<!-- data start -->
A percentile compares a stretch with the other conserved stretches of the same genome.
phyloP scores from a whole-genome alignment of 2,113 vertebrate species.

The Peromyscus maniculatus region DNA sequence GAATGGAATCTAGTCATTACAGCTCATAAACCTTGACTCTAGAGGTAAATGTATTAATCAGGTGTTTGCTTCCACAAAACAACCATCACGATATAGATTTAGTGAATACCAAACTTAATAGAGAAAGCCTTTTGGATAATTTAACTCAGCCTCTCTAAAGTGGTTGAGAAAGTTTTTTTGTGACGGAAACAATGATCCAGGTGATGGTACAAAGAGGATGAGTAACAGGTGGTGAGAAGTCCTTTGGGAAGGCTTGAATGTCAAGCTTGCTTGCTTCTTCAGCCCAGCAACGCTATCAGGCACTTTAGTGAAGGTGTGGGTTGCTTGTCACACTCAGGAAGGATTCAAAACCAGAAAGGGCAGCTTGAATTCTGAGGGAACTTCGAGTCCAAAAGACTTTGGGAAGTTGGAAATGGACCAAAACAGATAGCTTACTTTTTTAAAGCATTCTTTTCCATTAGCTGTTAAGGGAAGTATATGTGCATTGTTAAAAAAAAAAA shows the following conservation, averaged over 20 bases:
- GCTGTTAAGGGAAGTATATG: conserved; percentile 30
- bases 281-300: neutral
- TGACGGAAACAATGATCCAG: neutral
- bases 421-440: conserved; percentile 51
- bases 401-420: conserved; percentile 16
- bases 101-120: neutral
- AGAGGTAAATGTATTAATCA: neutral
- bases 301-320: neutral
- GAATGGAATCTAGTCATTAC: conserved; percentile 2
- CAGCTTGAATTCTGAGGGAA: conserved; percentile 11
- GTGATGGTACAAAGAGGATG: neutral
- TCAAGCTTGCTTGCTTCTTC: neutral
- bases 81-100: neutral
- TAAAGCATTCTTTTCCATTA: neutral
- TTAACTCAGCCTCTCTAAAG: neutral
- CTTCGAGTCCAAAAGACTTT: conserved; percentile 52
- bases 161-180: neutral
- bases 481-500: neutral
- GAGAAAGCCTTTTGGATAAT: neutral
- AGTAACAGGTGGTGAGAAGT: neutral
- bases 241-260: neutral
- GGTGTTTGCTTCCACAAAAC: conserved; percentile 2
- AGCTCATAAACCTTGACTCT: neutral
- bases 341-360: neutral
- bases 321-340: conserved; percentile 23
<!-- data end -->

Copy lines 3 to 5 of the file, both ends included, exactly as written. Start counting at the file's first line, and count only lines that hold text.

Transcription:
The Peromyscus maniculatus region DNA sequence GAATGGAATCTAGTCATTACAGCTCATAAACCTTGACTCTAGAGGTAAATGTATTAATCAGGTGTTTGCTTCCACAAAACAACCATCACGATATAGATTTAGTGAATACCAAACTTAATAGAGAAAGCCTTTTGGATAATTTAACTCAGCCTCTCTAAAGTGGTTGAGAAAGTTTTTTTGTGACGGAAACAATGATCCAGGTGATGGTACAAAGAGGATGAGTAACAGGTGGTGAGAAGTCCTTTGGGAAGGCTTGAATGTCAAGCTTGCTTGCTTCTTCAGCCCAGCAACGCTATCAGGCACTTTAGTGAAGGTGTGGGTTGCTTGTCACACTCAGGAAGGATTCAAAACCAGAAAGGGCAGCTTGAATTCTGAGGGAACTTCGAGTCCAAAAGACTTTGGGAAGTTGGAAATGGACCAAAACAGATAGCTTACTTTTTTAAAGCATTCTTTTCCATTAGCTGTTAAGGGAAGTATATGTGCATTGTTAAAAAAAAAAA shows the following conservation, averaged over 20 bases:
- GCTGTTAAGGGAAGTATATG: conserved; percentile 30
- bases 281-300: neutral